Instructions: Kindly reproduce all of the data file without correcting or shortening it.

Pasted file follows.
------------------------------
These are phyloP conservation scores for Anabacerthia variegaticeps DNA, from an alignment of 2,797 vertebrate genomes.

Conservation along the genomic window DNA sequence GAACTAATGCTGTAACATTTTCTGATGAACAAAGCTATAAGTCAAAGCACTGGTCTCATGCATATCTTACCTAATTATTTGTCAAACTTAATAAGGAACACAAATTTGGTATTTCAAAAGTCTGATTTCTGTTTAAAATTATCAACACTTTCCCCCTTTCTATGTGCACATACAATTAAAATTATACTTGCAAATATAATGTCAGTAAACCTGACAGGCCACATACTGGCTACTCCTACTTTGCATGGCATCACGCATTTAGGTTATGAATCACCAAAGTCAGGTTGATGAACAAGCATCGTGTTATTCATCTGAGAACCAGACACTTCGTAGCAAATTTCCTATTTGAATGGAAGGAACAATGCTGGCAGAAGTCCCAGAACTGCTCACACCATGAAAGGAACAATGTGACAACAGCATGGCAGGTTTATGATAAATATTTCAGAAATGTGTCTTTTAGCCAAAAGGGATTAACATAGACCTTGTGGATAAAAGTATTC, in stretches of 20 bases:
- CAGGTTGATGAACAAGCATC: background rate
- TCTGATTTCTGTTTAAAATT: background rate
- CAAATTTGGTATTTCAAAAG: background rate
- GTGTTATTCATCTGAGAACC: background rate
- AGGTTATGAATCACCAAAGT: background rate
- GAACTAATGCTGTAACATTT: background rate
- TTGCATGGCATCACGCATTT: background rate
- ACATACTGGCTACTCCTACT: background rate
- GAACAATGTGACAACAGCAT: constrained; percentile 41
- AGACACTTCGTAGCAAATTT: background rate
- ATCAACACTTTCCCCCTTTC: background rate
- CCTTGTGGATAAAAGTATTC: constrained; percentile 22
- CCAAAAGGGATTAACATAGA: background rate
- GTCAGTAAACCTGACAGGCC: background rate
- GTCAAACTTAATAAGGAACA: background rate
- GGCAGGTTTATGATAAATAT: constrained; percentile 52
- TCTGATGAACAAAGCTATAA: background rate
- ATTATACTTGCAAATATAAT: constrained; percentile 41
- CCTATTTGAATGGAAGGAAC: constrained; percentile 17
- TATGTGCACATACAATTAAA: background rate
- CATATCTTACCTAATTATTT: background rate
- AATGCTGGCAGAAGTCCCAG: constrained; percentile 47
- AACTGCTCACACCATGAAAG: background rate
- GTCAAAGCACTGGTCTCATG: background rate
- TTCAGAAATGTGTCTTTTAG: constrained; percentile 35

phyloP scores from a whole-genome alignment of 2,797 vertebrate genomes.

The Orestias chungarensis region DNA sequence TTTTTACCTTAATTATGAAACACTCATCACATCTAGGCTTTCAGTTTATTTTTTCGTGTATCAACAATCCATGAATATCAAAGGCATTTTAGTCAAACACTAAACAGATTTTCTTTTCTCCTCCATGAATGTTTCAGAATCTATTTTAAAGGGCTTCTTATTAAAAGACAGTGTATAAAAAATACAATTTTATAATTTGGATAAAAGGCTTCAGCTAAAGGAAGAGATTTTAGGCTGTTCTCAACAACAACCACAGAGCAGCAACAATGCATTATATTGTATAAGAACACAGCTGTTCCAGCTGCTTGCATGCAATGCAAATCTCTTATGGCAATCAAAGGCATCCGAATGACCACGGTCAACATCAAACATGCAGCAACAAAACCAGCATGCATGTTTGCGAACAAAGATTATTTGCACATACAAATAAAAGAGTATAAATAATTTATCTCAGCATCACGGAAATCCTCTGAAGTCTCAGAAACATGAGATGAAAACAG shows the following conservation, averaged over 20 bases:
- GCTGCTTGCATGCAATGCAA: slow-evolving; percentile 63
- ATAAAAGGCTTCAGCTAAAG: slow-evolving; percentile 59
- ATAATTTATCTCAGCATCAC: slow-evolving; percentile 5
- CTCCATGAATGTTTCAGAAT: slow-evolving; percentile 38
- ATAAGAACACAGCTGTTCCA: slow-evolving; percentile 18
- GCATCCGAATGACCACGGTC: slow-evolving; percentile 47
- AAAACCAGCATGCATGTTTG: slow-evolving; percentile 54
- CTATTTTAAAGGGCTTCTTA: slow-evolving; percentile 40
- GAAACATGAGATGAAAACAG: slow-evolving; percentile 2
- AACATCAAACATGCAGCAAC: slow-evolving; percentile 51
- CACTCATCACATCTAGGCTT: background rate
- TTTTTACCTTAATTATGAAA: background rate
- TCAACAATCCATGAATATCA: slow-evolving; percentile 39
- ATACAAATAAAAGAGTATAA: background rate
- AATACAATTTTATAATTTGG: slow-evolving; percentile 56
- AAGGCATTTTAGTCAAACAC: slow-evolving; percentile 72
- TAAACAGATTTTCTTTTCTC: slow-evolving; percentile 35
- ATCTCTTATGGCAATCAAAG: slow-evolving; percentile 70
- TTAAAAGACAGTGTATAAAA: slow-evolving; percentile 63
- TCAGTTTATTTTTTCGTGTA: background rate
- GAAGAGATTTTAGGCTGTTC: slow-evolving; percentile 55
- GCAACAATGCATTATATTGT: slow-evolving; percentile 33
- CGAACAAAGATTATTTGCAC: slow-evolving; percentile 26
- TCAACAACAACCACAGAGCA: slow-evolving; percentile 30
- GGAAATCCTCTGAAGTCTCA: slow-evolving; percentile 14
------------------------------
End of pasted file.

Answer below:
These are phyloP conservation scores for Anabacerthia variegaticeps DNA, from an alignment of 2,797 vertebrate genomes.

Conservation along the genomic window DNA sequence GAACTAATGCTGTAACATTTTCTGATGAACAAAGCTATAAGTCAAAGCACTGGTCTCATGCATATCTTACCTAATTATTTGTCAAACTTAATAAGGAACACAAATTTGGTATTTCAAAAGTCTGATTTCTGTTTAAAATTATCAACACTTTCCCCCTTTCTATGTGCACATACAATTAAAATTATACTTGCAAATATAATGTCAGTAAACCTGACAGGCCACATACTGGCTACTCCTACTTTGCATGGCATCACGCATTTAGGTTATGAATCACCAAAGTCAGGTTGATGAACAAGCATCGTGTTATTCATCTGAGAACCAGACACTTCGTAGCAAATTTCCTATTTGAATGGAAGGAACAATGCTGGCAGAAGTCCCAGAACTGCTCACACCATGAAAGGAACAATGTGACAACAGCATGGCAGGTTTATGATAAATATTTCAGAAATGTGTCTTTTAGCCAAAAGGGATTAACATAGACCTTGTGGATAAAAGTATTC, in stretches of 20 bases:
- CAGGTTGATGAACAAGCATC: background rate
- TCTGATTTCTGTTTAAAATT: background rate
- CAAATTTGGTATTTCAAAAG: background rate
- GTGTTATTCATCTGAGAACC: background rate
- AGGTTATGAATCACCAAAGT: background rate
- GAACTAATGCTGTAACATTT: background rate
- TTGCATGGCATCACGCATTT: background rate
- ACATACTGGCTACTCCTACT: background rate
- GAACAATGTGACAACAGCAT: constrained; percentile 41
- AGACACTTCGTAGCAAATTT: background rate
- ATCAACACTTTCCCCCTTTC: background rate
- CCTTGTGGATAAAAGTATTC: constrained; percentile 22
- CCAAAAGGGATTAACATAGA: background rate
- GTCAGTAAACCTGACAGGCC: background rate
- GTCAAACTTAATAAGGAACA: background rate
- GGCAGGTTTATGATAAATAT: constrained; percentile 52
- TCTGATGAACAAAGCTATAA: background rate
- ATTATACTTGCAAATATAAT: constrained; percentile 41
- CCTATTTGAATGGAAGGAAC: constrained; percentile 17
- TATGTGCACATACAATTAAA: background rate
- CATATCTTACCTAATTATTT: background rate
- AATGCTGGCAGAAGTCCCAG: constrained; percentile 47
- AACTGCTCACACCATGAAAG: background rate
- GTCAAAGCACTGGTCTCATG: background rate
- TTCAGAAATGTGTCTTTTAG: constrained; percentile 35

phyloP scores from a whole-genome alignment of 2,797 vertebrate genomes.

The Orestias chungarensis region DNA sequence TTTTTACCTTAATTATGAAACACTCATCACATCTAGGCTTTCAGTTTATTTTTTCGTGTATCAACAATCCATGAATATCAAAGGCATTTTAGTCAAACACTAAACAGATTTTCTTTTCTCCTCCATGAATGTTTCAGAATCTATTTTAAAGGGCTTCTTATTAAAAGACAGTGTATAAAAAATACAATTTTATAATTTGGATAAAAGGCTTCAGCTAAAGGAAGAGATTTTAGGCTGTTCTCAACAACAACCACAGAGCAGCAACAATGCATTATATTGTATAAGAACACAGCTGTTCCAGCTGCTTGCATGCAATGCAAATCTCTTATGGCAATCAAAGGCATCCGAATGACCACGGTCAACATCAAACATGCAGCAACAAAACCAGCATGCATGTTTGCGAACAAAGATTATTTGCACATACAAATAAAAGAGTATAAATAATTTATCTCAGCATCACGGAAATCCTCTGAAGTCTCAGAAACATGAGATGAAAACAG shows the following conservation, averaged over 20 bases:
- GCTGCTTGCATGCAATGCAA: slow-evolving; percentile 63
- ATAAAAGGCTTCAGCTAAAG: slow-evolving; percentile 59
- ATAATTTATCTCAGCATCAC: slow-evolving; percentile 5
- CTCCATGAATGTTTCAGAAT: slow-evolving; percentile 38
- ATAAGAACACAGCTGTTCCA: slow-evolving; percentile 18
- GCATCCGAATGACCACGGTC: slow-evolving; percentile 47
- AAAACCAGCATGCATGTTTG: slow-evolving; percentile 54
- CTATTTTAAAGGGCTTCTTA: slow-evolving; percentile 40
- GAAACATGAGATGAAAACAG: slow-evolving; percentile 2
- AACATCAAACATGCAGCAAC: slow-evolving; percentile 51
- CACTCATCACATCTAGGCTT: background rate
- TTTTTACCTTAATTATGAAA: background rate
- TCAACAATCCATGAATATCA: slow-evolving; percentile 39
- ATACAAATAAAAGAGTATAA: background rate
- AATACAATTTTATAATTTGG: slow-evolving; percentile 56
- AAGGCATTTTAGTCAAACAC: slow-evolving; percentile 72
- TAAACAGATTTTCTTTTCTC: slow-evolving; percentile 35
- ATCTCTTATGGCAATCAAAG: slow-evolving; percentile 70
- TTAAAAGACAGTGTATAAAA: slow-evolving; percentile 63
- TCAGTTTATTTTTTCGTGTA: background rate
- GAAGAGATTTTAGGCTGTTC: slow-evolving; percentile 55
- GCAACAATGCATTATATTGT: slow-evolving; percentile 33
- CGAACAAAGATTATTTGCAC: slow-evolving; percentile 26
- TCAACAACAACCACAGAGCA: slow-evolving; percentile 30
- GGAAATCCTCTGAAGTCTCA: slow-evolving; percentile 14